Leaders Claim Their Power in the Midst of Failure

Famous Edison Quote on Failure

Leaders know something about claiming their power in the midst of failure that that other people don’t seem to grasp. When it comes to handling failure, leaders are a lot like babies.

Have you ever wondered what makes failure so difficult for most grownups? It’s not that hard for babies and kids—they fail at stuff every single day. And most of the time they’re having a blast doing it.

Could it be that the experience of failure is so painful for us because of the meaning we give it?

The funny thing is that we weren’t born this way. Think about any baby you’ve ever seen, trying to take her first step. Does she get it right the first time? Of course not. Yet how do all the adults around her respond when she falls right on her butt after that first attempt?

With applause and cheering!

That’s how babies learn to do everything: with cheering and applause and celebration of their attempts. No one is giving them a hard time when they don’t do everything perfectly the very first time—-no one expects it of them.

As someone who’s experienced a greater amount of failure in life than I care to remember—in jobs, in relationships, in creativity, to name but a few things—I’ve been able to explore failure from the inside. And I’ve come to realize that all that failure gave me exactly what I needed to create the success I experience now.

All that failure also taught me a process for success that I pass on to my clients all the time. Today seems like the perfect time to pass it on to you.

You won’t be surprised that there are three steps:

1. Choose Your “Failure” Role Models
Every famous person throughout history is someone who has created his or her own meaning for failure. (All you have to do is Google “famous people who failed at first” to see what I mean.)

Despite rejecting labels from others, these people decided what their negative experience meant to them and what it meant for their life.

Claim Your Power: Leaders define their own experience. Try deciding for yourself what your experience means for you. What if this “failure” is exactly the same as a baby falling down after her first step? What would change for you if you clapped and cheered for yourself in the midst of your next failure—-and then moved right into your next step towards your success, just like you did when you were a baby?

2. Choose Empowering Beliefs
Your beliefs are the filters to your experience. What you believe about failure will affect the way you experience it. People believe that babies are learning, and so it’s totally OK if they fail at new things at first—-in fact, they expect babies and children to fail first before they succeed.

So what happens to you when you believe that the very first time you do something new you should do it perfectly, without any help from anyone? Or what if you believe that if you want something bad enough and work hard enough for it, everything should work out for you? Although these beliefs may be outside of your awareness, they set you up for a miserable experience of failure. Although circumstances can be totally random, our beliefs are completely within our control.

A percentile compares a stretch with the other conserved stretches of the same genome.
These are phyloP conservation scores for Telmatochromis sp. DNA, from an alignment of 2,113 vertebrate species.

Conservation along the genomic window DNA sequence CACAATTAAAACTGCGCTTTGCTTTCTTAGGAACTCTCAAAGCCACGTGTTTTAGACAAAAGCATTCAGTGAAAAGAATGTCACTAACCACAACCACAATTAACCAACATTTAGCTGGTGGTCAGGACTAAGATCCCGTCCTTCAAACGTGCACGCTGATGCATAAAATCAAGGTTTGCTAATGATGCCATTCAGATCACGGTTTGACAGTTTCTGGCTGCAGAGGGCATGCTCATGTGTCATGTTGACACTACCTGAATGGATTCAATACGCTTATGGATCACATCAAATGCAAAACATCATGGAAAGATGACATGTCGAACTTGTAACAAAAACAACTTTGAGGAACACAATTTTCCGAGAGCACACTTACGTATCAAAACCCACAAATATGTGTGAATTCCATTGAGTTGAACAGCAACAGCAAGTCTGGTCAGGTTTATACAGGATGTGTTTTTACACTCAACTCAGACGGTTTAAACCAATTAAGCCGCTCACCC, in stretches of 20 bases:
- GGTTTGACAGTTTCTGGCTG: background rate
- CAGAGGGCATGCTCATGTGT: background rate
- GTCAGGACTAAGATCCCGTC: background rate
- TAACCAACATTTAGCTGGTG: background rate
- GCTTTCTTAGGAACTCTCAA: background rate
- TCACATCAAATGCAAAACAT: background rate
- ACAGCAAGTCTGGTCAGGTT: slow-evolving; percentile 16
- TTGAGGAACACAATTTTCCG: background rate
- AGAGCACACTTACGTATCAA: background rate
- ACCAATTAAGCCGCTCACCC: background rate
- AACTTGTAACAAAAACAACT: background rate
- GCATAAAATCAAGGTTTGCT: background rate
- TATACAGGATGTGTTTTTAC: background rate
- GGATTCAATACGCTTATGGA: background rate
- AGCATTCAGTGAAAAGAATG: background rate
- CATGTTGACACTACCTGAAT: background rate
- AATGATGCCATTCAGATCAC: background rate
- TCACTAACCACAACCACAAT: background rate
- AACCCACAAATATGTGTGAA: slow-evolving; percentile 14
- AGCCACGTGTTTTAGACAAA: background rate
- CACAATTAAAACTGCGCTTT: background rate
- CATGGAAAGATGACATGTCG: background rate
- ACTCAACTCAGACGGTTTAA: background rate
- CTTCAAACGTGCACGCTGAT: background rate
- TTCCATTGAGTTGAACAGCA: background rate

Claim Your Power: Leaders choose Empowering Beliefs. Three beliefs that have helped me for decades are the same ones that my clients say have helped them, too. Try these out for yourself: When you believe that you bring about what you think about, it helps you to keep your thoughts focused on what you want. When you believe that you have what it takes, it’s easier to take your failures as learning opportunities. And when you believe that there’s a gift in every obstacle, it makes it easier to focus on the gift you’ll get out of the experience when failures happen.

3. Remain Curious—Ask Yourself: What IF…?
Remember when you were little and you always wanted to know why? It was a very cool game we played; every answer got another “why?” It’s actually a very skillful way of learning that children all over the world are geniuses at practicing.

For many of us, that practice of asking questions got trained out of us in school, where we learned that the teacher was the one who asks the questions. Our job was to know the answers—-and some of us got really great at that. Some of us have even decided that we have to know the answers all the time—-like we’re engaged in some big cosmic game show where knowing all the answers is how we win. Failure is particularly painful when it feels like you’re losing in public.

Claim Your Power: Leaders look for Possibilities. The question “what if?” turns your brain to a highly creative idea machine. This question can change your experience in the blink of an eye. Try these “what if” questions—-and make up some more of your own: What if…this failure is simply a springboard for your next success? What if you were following the footsteps of Colonel Sanders or the Wright Brothers, or Oprah Winfrey, or Steve Jobs? What if this failure has something important to teach you that you can’t learn any other way? See what happens when you ask yourself a different question about your “failure.’

Now that you’ve got these three strategies, put them into practice with your next “failure.” Like every leader out there knows, you won’t have to wait very long…

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